Last night I was at Paschal Winery where my friend Darte’s art work was being shown. There were other artists there as well and the event was well attended. I was able to talk with Darte for a little bit but she was being sought out by others and I found myself walking around the gallery on my own. As I was walking around, I found friends there that I did not expect to see. One such friend was a woman who I had met many years ago. We talked for a moment and then she asked, “So what have you been doing lately?” It was the perfect segue for me to talk about this project. I took a few minutes to explain what I’ve been doing for the last 6 weeks with pies, quiches, etc.
My friend then asked if I would consider requests for pies. “Of course” I said. For to me this project is not about the pie. It is about offering thanks … acknowledging effort… recognizing love. I do these things with food, because that is what comes natural to me. But what is most important is the feeling conveyed. I want people to know that they are valued, that they are important, that I am grateful for their efforts.
My friend suggested that I honor her son and his wife. For the past year, they have been through a very stressful period. I was glad to accommodate her request, and I took this opportunity to offer her son and his wife a small gift of a quiche. I want them to know that they are loved and that their tremendous efforts are recognized.
This morning when I woke up, I had no idea who today’s pie recipient would be. As we went for our walk I considered different people, and while they were all good candidates, I felt that I needed to keep thinking about it. When we got back from our walk I just began to bake a pie and knew that the “person” would come to me somehow or other.
I decided to focus instead on the process of making the pie for in a way it is a kind of meditational “practice” for me. First, I take my dough (I am making pie dough in batches so that I only need to make a batch once a week) and my silpat and my rolling pin. Then I begin to roll out the dough. The dough is tender and so I handle it gently, and continue rolling it out until it is large enough for the pie pan. Next, I trim the dough so that there is just enough of an edge to fold under. When the edge is folded, it is then time to make it look pretty. It is easy for me to do this because over the years I have made hundreds ( perhaps thousands?) of pies. Think about the things that you do easily today. Perhaps they weren’t always easy but because you wanted to know how to do them, they became easy because you practiced them over and over again. That’s what it has been like for me with baking – I became good at it because I did it all the time.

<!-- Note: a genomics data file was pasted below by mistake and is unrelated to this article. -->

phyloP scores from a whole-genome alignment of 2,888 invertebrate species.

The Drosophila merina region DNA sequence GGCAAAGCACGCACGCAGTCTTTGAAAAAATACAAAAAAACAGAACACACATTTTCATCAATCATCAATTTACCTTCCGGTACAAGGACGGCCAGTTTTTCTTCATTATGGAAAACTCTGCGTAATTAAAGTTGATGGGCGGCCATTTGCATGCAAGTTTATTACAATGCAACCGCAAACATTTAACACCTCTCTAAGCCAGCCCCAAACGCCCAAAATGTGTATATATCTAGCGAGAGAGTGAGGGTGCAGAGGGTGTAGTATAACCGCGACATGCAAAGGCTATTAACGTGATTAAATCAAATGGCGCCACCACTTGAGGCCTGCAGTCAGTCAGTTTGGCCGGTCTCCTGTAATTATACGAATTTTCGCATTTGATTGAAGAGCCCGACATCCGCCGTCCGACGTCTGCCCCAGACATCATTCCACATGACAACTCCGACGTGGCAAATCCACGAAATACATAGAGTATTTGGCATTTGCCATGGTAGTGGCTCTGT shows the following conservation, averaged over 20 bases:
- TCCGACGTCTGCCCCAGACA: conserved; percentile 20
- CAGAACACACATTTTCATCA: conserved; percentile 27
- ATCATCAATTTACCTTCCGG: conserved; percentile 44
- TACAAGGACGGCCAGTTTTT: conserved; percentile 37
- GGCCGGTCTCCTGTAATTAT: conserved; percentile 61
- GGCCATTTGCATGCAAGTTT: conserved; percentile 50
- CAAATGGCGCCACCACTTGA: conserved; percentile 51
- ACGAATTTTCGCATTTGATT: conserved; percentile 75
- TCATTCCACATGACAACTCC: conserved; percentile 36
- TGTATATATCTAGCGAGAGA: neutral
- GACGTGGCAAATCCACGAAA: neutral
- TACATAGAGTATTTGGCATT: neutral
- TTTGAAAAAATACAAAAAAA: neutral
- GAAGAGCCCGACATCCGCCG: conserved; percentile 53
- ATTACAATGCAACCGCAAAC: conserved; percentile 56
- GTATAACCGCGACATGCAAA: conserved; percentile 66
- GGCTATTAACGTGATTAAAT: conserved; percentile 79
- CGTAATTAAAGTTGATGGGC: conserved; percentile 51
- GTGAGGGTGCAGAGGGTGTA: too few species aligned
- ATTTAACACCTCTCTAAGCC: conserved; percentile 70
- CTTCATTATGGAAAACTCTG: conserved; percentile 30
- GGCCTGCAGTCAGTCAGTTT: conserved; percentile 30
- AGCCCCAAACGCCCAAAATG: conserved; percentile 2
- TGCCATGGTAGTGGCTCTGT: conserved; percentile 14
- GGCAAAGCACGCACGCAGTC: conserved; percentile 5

Today after I made this pie (Apple Walnut) I knew that the recipient had to be someone special because it was a beautiful pie. And almost immediately I knew who the recipient would be. I called Lee to see if she was still in town because each spring she goes to Alaska to fish and I was worried that I might have missed her. Well, I was lucky – she wasn’t leaving for three days!
Lee was my son’s kindergarden teacher at Helman Elementary. She came to our house before school started in 1998 to meet us and my son. He was a bit shy but seemed to like her right away. That year Lee had 15 boys and 5 girls in her class. I couldn’t imagine how I would handle all those energetic children, and Lee did it with a quiet grace. I never heard her raise her voice and loved how she kept their attention. Maybe it was her New England accent, her sense of wonder, or her gentleness – I don’t know – but my son was very fond of Miss Lee.
At the end of the that year, after Miss Lee had gone to Alaska, I was shopping with my son and he saw a guitar shaped brooch and told me that we needed to buy it for Miss Lee because she played the guitar. I told him that she was already gone for the summer. He told me that he could give it to her when school began again in the Fall. I was impressed that he thought enough of Lee to want this pin for her and so I bought it. My son kept the pin in his bureau until school started and he brought it to Lee on his first day back to school. She was delighted with the pin and wore it often. And each time she did so, she would make sure to point it out to my son. I don’t know who felt more special – Lee for getting the gift or my son for giving it.
It was wonderful to visit with Lee today and hear about her family and their tradition of fishing which has been going on for many decades. She showed me pictures of her family and shared with me some of her history. As I was leaving, she told me that I had made her day by giving her the pie. It doesn’t seem like much at all because she made my son’s first year of school so very special.